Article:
The authorities condemned the military atrocity against Native Americans. In a treaty later that year, the government promised to issue reparations for the “gross and wanton outrages” of the Sand Creek massacre.

Relations were never restored, and reparations were never paid

The Cheyenne and Arapaho people were ultimately driven onto distant reservations in Oklahoma, Wyoming and Montana. The reparations promised in 1865 were never repaid.

Depiction of the Sand Creek massacre by Cheyenne eyewitness and artist Howling Wolf, circa 1875.

Image Credit: Wikimedia Commons

Many sites in Colorado were named after Chivington, the Colorado Governor Evans and others who contributed to the massacre. Even the scalp of a Native American murdered at Sand Creek remained on display at the state historical museum until the 1960s.

The Sand Creek massacre was one of many such atrocities committed against the Native American population in the American West. It ultimately fuelled decades of war on the Great Plains, a conflict that was five times longer than the Civil War and culminated in the Wounded Knee massacre of 1890.

Today, the area of the massacre is a National Historic Site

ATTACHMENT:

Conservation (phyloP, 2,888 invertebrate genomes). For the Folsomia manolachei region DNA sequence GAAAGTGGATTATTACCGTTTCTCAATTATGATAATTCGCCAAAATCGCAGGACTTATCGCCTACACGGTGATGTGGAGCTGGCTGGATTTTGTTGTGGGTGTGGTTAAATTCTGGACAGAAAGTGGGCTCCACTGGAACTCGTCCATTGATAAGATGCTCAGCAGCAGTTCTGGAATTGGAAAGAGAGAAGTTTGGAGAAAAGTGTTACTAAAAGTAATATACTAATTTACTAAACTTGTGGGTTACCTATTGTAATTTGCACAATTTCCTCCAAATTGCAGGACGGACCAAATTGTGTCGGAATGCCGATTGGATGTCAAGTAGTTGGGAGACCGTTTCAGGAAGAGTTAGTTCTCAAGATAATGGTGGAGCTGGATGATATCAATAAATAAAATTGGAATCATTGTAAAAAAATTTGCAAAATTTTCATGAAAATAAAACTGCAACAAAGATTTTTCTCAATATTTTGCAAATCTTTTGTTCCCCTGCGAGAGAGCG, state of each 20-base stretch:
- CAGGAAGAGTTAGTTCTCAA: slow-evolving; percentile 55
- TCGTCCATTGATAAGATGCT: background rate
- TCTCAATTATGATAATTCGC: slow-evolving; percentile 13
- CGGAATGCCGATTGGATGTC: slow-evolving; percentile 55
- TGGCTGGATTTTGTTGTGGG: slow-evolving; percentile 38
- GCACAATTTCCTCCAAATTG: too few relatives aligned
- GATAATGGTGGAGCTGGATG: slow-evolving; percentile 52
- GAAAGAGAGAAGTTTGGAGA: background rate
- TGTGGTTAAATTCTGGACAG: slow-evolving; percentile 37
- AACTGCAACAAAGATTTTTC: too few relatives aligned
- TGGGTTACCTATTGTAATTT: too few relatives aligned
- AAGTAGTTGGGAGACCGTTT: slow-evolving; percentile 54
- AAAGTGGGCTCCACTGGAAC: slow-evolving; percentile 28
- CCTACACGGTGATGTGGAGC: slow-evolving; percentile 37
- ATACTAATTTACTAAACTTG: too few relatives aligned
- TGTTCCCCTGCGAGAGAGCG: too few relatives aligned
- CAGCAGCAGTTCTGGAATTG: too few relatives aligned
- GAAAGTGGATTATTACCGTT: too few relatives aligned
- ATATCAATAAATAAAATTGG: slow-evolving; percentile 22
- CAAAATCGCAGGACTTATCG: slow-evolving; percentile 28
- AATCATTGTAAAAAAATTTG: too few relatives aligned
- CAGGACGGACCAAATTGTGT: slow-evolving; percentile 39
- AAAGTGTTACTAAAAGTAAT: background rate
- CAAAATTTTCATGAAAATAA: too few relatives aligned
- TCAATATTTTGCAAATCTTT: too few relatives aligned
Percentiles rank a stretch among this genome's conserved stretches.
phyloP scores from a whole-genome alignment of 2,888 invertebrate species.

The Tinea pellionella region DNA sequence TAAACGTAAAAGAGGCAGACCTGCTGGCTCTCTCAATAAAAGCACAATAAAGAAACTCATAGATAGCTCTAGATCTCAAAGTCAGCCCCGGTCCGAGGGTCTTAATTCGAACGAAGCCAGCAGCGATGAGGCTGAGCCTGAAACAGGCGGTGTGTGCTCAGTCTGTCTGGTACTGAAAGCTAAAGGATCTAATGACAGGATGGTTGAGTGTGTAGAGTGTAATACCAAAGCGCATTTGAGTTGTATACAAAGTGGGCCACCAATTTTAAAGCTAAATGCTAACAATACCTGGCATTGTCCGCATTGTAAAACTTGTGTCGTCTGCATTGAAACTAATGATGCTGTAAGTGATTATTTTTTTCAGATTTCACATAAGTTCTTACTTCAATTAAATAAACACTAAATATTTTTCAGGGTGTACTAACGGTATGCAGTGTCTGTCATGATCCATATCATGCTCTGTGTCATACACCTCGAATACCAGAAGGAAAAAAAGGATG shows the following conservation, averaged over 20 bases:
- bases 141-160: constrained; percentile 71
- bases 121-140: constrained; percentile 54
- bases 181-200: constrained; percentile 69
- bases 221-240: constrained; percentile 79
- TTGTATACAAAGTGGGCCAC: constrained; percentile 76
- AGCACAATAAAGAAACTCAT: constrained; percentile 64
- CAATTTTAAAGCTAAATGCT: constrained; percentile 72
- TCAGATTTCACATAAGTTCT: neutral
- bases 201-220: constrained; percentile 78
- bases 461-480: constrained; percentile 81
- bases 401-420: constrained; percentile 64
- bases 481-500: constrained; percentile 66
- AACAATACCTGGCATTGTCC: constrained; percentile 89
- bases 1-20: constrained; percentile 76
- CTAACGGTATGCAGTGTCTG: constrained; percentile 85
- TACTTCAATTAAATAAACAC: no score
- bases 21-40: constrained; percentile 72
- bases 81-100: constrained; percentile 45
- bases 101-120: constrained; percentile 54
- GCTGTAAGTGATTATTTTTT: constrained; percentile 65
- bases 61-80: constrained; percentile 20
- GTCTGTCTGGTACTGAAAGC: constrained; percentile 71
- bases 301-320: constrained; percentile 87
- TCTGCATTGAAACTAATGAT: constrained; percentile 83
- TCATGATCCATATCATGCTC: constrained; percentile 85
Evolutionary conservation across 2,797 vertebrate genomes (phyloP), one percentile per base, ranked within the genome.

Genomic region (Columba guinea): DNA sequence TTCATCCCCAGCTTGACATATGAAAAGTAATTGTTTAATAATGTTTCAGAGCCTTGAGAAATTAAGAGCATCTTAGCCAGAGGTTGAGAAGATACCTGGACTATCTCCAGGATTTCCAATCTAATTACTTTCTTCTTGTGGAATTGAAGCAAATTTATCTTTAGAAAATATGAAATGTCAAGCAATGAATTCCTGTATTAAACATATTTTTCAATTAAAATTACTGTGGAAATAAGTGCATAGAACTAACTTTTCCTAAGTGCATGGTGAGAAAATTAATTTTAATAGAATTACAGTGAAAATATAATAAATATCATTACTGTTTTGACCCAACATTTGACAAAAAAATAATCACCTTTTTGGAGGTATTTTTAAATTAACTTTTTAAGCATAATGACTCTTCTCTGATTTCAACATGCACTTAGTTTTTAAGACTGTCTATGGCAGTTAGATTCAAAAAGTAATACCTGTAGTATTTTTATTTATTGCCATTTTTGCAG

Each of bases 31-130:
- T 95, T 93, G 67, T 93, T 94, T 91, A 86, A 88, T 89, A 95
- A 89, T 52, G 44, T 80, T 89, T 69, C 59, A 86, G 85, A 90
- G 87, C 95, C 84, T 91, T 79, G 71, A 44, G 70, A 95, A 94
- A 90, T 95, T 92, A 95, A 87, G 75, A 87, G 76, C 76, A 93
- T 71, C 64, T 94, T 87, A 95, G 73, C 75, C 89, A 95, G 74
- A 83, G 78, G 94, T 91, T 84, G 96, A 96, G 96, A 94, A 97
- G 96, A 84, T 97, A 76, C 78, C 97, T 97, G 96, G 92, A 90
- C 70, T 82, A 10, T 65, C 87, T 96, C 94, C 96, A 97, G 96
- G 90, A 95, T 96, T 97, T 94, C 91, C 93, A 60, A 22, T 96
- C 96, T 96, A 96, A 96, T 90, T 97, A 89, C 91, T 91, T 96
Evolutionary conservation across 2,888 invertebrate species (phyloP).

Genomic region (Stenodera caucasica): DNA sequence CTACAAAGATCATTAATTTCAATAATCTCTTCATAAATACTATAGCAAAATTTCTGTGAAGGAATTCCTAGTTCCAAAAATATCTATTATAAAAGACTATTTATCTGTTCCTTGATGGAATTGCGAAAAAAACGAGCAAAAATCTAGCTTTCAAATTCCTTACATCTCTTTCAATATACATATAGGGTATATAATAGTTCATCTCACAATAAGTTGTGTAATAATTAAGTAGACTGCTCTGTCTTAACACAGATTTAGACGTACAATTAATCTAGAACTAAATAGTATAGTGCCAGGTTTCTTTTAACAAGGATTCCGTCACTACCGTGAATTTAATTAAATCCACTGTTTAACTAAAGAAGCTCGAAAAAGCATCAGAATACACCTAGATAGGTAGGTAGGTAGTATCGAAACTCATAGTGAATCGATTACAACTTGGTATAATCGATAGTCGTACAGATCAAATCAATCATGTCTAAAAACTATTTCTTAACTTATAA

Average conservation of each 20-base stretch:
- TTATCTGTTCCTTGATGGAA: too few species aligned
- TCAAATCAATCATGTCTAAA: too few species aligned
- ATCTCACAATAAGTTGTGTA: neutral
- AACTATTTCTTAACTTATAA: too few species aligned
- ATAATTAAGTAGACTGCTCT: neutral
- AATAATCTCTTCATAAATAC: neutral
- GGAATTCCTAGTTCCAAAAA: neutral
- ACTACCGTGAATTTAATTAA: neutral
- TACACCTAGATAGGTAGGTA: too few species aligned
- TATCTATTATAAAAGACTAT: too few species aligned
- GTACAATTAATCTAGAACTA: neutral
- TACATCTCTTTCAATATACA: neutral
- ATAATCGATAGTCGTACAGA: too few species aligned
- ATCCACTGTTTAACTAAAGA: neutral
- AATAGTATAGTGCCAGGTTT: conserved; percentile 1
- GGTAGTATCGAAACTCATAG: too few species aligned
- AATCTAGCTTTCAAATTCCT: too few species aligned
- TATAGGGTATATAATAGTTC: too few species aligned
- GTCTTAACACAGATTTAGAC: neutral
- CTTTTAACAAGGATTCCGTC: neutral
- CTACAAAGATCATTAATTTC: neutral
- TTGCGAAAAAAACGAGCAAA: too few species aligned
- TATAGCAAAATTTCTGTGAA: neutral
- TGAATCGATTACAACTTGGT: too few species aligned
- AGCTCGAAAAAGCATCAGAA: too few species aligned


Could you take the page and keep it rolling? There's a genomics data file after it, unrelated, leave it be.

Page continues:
Over time, the events of the massacre receded from the memories of American settlers and their ancestors, and what was remembered was often referred to as a ‘conflict’ or ‘battle’ between the two sides, rather than a massacre.

The opening of the Sand Creek Massacre National Historic Site aims to remedy this: it contains a visitors centre, a Native American graveyard and a monument marking the area where so many were killed.

Military personnel stationed in Colorado are frequent visitors, especially those headed for combat abroad, as a harrowing and cautionary tale about the treatment of local people. Native Americans also visit the site in large numbers and leave bundles of sage and tobacco as offerings.

Claudio Saunt joined Dan on the podcast to discuss the United States' expulsion of Native Americans from the East to territories west of the Mississippi River. Justified as a humanitarian enterprise, the undertaking was to be systematic and rational, overseen by Washington’s small but growing bureaucracy. But as the policy unfolded over the next decade, thousands of Native Americans died under the federal government’s auspices, and thousands of others lost their possessions and homelands in an orgy of fraud, intimidation, and violence.